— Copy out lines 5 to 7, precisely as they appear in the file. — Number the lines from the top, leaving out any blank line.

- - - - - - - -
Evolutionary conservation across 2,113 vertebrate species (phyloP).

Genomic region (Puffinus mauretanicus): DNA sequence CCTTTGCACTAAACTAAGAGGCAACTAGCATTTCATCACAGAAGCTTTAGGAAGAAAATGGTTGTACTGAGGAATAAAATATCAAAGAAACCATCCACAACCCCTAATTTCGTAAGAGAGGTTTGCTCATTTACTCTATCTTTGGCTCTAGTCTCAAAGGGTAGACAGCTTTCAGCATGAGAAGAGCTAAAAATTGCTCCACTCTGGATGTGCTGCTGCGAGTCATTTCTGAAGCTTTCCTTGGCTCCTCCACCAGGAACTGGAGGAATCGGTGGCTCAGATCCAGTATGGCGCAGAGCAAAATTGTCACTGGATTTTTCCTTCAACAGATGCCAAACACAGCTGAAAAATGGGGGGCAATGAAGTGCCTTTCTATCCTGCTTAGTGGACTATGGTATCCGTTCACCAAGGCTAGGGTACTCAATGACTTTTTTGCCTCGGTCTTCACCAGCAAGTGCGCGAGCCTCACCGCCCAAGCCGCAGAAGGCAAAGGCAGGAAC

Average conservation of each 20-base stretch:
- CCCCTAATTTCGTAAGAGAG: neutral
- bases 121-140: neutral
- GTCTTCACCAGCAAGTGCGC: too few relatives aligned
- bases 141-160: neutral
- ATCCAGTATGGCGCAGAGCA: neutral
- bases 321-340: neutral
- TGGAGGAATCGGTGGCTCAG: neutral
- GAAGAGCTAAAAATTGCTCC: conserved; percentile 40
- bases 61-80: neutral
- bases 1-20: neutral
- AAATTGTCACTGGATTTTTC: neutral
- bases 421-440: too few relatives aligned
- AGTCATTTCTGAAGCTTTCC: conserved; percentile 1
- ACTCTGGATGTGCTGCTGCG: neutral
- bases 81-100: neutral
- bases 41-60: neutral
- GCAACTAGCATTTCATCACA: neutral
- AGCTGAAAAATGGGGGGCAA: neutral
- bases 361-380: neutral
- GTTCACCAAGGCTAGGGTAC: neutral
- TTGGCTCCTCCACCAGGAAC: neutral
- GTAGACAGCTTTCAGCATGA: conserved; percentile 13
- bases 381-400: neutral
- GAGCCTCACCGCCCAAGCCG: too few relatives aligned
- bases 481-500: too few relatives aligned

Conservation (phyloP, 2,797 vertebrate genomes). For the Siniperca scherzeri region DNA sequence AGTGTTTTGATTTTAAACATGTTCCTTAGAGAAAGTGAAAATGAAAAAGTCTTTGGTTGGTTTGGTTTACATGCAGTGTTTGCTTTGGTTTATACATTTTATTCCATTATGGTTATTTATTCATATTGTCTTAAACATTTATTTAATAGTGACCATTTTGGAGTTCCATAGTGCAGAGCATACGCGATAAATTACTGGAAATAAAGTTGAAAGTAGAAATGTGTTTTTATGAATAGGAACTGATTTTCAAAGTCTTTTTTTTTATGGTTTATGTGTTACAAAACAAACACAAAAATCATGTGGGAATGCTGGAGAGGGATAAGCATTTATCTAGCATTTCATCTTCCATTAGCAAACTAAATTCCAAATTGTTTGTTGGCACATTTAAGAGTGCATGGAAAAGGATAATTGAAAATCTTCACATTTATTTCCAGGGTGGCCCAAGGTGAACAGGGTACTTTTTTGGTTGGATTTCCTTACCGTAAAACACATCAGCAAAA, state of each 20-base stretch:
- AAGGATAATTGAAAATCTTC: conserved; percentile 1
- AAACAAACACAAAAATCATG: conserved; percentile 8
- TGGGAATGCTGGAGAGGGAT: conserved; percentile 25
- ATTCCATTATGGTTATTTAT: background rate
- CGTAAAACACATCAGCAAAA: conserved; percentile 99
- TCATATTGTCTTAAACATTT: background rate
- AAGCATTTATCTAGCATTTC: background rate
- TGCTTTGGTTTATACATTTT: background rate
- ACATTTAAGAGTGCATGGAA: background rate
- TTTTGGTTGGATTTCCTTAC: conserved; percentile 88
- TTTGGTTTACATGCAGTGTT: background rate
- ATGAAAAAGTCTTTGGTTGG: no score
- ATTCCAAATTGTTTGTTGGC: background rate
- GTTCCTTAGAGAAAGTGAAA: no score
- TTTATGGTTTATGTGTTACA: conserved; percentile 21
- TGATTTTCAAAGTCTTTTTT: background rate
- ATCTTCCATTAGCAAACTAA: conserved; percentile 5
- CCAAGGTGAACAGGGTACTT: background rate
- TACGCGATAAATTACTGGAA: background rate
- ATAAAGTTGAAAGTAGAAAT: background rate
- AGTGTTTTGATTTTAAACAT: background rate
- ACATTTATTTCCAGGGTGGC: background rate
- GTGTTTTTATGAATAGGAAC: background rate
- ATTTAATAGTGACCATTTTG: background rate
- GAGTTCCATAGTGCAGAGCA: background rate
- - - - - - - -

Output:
- bases 121-140: neutral
- GTCTTCACCAGCAAGTGCGC: too few relatives aligned
- bases 141-160: neutral